Jet streams are slim strips of strong winds that have a big influence on small aircraft and climate. They can affect weather conditions and push air masses around. In the US, jet streams typically run from west to east.
Where to Find Them
Found in the troposphere, jet streams sit at about 7 miles above the Earth’s surface. Though the streams are fairly narrow, it’s not unusual for them to span thousands of miles long over continents and oceans.
Jet streams form a wall between hot and cold air. This means that jet streams are more active during different seasons of the year. The most common season to encounter these streams are during the winter months when the North is colder than usual.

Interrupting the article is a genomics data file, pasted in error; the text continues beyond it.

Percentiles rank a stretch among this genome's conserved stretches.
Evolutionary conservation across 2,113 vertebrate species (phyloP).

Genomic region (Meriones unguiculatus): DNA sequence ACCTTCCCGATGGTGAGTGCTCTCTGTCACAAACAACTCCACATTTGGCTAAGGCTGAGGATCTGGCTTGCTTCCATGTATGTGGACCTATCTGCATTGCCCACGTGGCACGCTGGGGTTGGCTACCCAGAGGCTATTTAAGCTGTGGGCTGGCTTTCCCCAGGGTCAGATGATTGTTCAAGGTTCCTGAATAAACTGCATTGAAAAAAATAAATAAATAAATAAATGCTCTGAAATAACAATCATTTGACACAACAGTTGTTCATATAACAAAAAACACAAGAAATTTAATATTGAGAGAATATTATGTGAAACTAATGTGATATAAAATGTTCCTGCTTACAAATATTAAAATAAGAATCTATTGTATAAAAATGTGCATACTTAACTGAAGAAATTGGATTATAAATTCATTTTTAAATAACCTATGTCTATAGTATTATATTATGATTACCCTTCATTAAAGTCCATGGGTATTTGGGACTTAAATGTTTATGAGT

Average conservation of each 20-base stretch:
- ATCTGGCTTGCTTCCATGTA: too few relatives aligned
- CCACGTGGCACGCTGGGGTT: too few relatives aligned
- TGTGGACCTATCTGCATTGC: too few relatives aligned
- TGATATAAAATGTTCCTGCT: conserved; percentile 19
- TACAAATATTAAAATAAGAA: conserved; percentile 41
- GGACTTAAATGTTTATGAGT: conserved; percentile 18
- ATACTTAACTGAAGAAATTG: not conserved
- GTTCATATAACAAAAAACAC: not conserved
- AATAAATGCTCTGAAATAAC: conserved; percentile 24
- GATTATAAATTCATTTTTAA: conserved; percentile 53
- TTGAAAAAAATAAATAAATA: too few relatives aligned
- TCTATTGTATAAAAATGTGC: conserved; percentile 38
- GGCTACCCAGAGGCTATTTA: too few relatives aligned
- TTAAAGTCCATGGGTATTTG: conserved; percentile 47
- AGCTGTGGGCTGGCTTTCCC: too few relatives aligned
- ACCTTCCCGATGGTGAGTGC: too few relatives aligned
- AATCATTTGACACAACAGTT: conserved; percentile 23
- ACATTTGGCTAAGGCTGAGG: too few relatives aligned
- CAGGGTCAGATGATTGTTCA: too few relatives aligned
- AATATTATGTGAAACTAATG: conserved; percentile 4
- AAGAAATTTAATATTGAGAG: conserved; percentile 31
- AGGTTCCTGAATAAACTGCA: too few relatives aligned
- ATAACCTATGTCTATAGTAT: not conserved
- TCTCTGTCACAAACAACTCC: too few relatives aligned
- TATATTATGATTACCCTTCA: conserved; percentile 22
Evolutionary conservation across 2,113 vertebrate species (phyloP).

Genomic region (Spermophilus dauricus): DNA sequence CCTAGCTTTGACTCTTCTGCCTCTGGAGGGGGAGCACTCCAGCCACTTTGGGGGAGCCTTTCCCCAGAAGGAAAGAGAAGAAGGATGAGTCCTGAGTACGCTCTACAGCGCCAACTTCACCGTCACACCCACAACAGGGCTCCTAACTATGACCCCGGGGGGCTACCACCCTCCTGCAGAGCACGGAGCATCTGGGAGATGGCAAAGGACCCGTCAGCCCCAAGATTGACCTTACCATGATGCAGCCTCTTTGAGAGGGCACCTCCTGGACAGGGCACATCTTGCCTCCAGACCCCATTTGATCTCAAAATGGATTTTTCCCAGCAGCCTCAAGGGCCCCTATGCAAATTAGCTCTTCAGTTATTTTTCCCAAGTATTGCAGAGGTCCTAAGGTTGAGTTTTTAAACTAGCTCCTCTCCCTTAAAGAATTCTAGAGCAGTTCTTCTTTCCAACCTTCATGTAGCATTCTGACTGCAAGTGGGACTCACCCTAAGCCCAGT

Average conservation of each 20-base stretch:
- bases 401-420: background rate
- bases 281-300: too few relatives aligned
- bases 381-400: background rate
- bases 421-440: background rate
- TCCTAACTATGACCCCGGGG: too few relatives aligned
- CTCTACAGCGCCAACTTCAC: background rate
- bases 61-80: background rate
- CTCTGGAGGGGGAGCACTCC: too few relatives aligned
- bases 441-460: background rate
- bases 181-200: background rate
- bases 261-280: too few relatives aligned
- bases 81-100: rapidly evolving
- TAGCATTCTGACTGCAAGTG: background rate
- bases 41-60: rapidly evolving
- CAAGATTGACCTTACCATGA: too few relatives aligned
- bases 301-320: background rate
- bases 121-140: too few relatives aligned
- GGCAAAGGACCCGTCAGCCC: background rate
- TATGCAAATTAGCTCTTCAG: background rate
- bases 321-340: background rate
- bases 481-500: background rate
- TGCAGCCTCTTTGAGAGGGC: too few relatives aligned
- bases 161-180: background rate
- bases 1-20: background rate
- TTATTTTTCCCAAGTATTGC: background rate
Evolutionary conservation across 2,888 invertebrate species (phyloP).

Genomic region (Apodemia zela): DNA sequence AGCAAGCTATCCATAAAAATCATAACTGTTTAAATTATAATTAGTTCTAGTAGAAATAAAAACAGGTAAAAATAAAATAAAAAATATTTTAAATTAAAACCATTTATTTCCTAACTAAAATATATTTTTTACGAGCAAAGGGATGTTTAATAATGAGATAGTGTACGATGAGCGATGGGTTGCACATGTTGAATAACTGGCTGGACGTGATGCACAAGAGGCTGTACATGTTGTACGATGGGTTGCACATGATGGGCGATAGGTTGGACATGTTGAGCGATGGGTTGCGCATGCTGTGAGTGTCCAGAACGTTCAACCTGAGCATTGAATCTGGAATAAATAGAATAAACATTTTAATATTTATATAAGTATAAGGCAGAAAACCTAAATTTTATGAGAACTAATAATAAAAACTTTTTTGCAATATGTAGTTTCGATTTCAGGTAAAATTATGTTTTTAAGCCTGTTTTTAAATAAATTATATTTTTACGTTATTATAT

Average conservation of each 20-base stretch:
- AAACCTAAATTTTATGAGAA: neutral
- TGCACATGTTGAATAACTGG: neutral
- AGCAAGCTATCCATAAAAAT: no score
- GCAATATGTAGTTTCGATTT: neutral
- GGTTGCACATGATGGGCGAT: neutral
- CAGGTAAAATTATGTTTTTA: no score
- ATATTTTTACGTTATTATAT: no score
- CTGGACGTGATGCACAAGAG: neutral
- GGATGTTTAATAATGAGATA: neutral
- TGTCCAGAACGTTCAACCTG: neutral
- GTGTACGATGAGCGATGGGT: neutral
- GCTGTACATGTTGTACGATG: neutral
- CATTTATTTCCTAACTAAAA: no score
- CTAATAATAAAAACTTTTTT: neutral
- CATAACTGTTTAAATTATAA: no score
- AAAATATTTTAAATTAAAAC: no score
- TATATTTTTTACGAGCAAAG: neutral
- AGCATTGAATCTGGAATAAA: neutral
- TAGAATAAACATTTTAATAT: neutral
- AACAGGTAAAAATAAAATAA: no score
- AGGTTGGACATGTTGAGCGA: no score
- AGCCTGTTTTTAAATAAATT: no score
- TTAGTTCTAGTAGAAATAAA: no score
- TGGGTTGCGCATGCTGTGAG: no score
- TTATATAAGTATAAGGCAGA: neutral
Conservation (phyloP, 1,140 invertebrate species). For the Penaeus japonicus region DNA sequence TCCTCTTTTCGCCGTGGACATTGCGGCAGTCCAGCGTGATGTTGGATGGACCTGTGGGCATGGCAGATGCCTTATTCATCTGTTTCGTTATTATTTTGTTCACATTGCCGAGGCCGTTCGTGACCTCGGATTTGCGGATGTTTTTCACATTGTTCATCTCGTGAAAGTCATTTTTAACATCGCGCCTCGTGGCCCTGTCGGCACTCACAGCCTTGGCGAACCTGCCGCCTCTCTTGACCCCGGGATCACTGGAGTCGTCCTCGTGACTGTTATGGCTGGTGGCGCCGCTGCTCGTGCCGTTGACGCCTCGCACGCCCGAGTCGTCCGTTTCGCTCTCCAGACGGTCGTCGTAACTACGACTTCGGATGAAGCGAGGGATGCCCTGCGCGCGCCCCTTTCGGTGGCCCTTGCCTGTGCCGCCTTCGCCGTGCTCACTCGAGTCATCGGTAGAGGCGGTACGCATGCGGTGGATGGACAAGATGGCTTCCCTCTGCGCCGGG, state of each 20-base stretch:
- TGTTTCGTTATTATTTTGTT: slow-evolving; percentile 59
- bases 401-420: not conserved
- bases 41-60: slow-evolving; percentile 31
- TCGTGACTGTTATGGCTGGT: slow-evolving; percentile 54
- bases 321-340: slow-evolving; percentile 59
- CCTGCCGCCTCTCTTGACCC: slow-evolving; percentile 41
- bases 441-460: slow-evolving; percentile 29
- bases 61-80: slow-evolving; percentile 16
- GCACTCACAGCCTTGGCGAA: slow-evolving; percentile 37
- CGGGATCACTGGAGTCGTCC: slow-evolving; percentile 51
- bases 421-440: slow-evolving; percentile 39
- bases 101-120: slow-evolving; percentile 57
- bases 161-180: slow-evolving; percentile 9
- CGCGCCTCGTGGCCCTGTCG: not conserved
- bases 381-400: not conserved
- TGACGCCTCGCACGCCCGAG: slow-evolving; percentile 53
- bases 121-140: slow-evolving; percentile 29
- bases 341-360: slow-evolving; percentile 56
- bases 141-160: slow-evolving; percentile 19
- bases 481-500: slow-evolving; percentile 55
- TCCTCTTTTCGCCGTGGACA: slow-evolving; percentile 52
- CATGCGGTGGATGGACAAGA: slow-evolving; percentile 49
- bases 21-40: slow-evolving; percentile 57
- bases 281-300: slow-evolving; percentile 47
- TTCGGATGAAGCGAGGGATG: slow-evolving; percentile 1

The temperature plays a big role in the severity of the jet stream. If the difference between the hot and cold air is high, the jet stream will run fast and reach speeds of up to 250 mph or greater. This can be challenging for small aircraft; however, the average speed of a jet stream is only 110 mph.
The Northern & Southern Hemispheres
Both hemispheres contain two different kinds of jet streams: polar and subtropical. The more active jet streams, however, are found in the Northern hemisphere. While these are the two most common streams, there are others that can form when high wind speeds occur.